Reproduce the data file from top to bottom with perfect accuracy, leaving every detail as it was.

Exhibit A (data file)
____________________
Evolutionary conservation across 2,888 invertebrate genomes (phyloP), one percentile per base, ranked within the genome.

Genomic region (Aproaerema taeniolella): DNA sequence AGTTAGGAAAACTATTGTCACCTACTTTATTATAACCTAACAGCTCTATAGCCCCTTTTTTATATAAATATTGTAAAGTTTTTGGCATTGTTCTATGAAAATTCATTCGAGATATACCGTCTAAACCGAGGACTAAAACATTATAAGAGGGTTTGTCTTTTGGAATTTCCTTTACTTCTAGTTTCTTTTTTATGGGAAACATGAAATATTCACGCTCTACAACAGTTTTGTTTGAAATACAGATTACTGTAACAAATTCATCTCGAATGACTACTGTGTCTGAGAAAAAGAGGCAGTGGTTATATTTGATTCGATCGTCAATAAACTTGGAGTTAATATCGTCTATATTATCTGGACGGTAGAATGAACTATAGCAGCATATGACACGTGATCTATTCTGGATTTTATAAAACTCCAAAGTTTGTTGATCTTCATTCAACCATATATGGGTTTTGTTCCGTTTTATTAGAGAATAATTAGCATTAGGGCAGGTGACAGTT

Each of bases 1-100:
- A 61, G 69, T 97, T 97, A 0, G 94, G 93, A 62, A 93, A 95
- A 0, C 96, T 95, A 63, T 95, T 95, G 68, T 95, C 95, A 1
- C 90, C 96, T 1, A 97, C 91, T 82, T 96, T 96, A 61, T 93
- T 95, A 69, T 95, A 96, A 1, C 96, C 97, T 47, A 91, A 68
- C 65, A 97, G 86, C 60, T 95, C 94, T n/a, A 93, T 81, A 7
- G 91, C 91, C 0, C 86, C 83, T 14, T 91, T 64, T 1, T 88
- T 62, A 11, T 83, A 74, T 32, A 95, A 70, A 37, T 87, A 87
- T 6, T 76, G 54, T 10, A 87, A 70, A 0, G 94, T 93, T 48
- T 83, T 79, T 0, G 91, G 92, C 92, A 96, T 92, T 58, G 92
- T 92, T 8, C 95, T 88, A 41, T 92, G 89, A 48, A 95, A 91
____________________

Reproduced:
Evolutionary conservation across 2,888 invertebrate genomes (phyloP), one percentile per base, ranked within the genome.

Genomic region (Aproaerema taeniolella): DNA sequence AGTTAGGAAAACTATTGTCACCTACTTTATTATAACCTAACAGCTCTATAGCCCCTTTTTTATATAAATATTGTAAAGTTTTTGGCATTGTTCTATGAAAATTCATTCGAGATATACCGTCTAAACCGAGGACTAAAACATTATAAGAGGGTTTGTCTTTTGGAATTTCCTTTACTTCTAGTTTCTTTTTTATGGGAAACATGAAATATTCACGCTCTACAACAGTTTTGTTTGAAATACAGATTACTGTAACAAATTCATCTCGAATGACTACTGTGTCTGAGAAAAAGAGGCAGTGGTTATATTTGATTCGATCGTCAATAAACTTGGAGTTAATATCGTCTATATTATCTGGACGGTAGAATGAACTATAGCAGCATATGACACGTGATCTATTCTGGATTTTATAAAACTCCAAAGTTTGTTGATCTTCATTCAACCATATATGGGTTTTGTTCCGTTTTATTAGAGAATAATTAGCATTAGGGCAGGTGACAGTT

Each of bases 1-100:
- A 61, G 69, T 97, T 97, A 0, G 94, G 93, A 62, A 93, A 95
- A 0, C 96, T 95, A 63, T 95, T 95, G 68, T 95, C 95, A 1
- C 90, C 96, T 1, A 97, C 91, T 82, T 96, T 96, A 61, T 93
- T 95, A 69, T 95, A 96, A 1, C 96, C 97, T 47, A 91, A 68
- C 65, A 97, G 86, C 60, T 95, C 94, T n/a, A 93, T 81, A 7
- G 91, C 91, C 0, C 86, C 83, T 14, T 91, T 64, T 1, T 88
- T 62, A 11, T 83, A 74, T 32, A 95, A 70, A 37, T 87, A 87
- T 6, T 76, G 54, T 10, A 87, A 70, A 0, G 94, T 93, T 48
- T 83, T 79, T 0, G 91, G 92, C 92, A 96, T 92, T 58, G 92
- T 92, T 8, C 95, T 88, A 41, T 92, G 89, A 48, A 95, A 91